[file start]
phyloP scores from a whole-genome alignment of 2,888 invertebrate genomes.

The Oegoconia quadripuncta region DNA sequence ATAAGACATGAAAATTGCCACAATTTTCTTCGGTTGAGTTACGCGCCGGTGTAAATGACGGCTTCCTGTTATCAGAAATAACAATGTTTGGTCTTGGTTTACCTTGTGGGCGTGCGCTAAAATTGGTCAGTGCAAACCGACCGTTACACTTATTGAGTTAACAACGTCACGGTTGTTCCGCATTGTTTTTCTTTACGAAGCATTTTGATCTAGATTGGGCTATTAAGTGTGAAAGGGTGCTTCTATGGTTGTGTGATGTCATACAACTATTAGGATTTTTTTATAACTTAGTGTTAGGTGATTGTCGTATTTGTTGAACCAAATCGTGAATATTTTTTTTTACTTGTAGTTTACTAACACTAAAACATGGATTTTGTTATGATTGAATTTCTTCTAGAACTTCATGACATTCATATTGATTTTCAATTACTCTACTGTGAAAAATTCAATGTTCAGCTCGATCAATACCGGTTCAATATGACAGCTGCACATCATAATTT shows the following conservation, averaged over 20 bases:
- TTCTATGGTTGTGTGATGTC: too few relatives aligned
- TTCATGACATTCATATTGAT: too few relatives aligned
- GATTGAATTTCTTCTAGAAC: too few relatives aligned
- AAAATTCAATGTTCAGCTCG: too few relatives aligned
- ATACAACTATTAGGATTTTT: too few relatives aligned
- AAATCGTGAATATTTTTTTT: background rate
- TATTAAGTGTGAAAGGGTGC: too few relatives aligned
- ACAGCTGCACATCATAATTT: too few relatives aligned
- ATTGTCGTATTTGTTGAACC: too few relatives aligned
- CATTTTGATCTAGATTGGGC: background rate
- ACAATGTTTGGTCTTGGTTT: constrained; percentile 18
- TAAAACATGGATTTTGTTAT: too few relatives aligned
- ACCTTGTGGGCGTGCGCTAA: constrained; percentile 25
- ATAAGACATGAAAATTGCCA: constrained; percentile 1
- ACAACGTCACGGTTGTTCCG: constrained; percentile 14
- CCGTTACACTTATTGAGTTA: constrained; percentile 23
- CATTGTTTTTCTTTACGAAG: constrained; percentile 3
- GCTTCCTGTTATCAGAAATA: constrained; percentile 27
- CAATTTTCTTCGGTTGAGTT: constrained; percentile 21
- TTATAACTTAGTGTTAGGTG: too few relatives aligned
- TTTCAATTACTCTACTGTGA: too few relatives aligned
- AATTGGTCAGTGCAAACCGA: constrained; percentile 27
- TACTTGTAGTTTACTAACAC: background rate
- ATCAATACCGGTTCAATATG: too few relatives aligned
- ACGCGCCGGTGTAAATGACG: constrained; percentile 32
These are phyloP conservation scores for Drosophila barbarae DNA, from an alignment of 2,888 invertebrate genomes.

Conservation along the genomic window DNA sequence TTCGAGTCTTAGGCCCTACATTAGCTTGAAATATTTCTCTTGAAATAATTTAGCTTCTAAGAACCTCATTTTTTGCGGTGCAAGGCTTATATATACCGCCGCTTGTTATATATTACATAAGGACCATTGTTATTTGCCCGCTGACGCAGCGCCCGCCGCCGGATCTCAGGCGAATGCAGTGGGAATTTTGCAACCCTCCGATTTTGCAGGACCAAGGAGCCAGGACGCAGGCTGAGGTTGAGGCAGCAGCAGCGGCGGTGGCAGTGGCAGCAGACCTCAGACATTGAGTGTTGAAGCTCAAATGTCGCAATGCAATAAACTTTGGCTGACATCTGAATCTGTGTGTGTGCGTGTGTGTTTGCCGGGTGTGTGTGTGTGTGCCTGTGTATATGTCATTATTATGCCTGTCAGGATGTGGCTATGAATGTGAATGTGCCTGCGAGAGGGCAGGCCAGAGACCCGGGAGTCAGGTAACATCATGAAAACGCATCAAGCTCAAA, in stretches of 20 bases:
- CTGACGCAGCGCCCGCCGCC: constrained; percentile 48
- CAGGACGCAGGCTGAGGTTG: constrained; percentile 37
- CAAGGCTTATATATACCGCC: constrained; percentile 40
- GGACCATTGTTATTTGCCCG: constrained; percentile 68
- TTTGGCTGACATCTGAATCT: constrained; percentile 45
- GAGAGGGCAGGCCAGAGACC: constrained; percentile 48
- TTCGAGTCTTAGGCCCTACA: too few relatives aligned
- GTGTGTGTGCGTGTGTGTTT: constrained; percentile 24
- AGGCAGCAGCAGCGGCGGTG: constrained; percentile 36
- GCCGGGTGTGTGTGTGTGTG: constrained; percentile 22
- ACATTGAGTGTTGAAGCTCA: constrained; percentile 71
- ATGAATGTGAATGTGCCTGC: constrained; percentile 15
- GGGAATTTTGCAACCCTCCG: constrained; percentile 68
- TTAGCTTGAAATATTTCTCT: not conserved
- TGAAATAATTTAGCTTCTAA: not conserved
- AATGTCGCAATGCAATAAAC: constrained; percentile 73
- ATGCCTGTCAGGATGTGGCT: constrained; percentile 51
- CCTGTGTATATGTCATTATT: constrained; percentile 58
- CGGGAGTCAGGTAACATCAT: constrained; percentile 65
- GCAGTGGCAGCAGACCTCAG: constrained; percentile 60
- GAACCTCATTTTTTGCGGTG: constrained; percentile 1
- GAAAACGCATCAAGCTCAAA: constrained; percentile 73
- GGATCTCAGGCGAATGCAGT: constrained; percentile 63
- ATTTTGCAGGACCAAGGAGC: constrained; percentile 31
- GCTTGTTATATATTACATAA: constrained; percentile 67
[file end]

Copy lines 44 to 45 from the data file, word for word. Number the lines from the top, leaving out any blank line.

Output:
- TGAAATAATTTAGCTTCTAA: not conserved
- AATGTCGCAATGCAATAAAC: constrained; percentile 73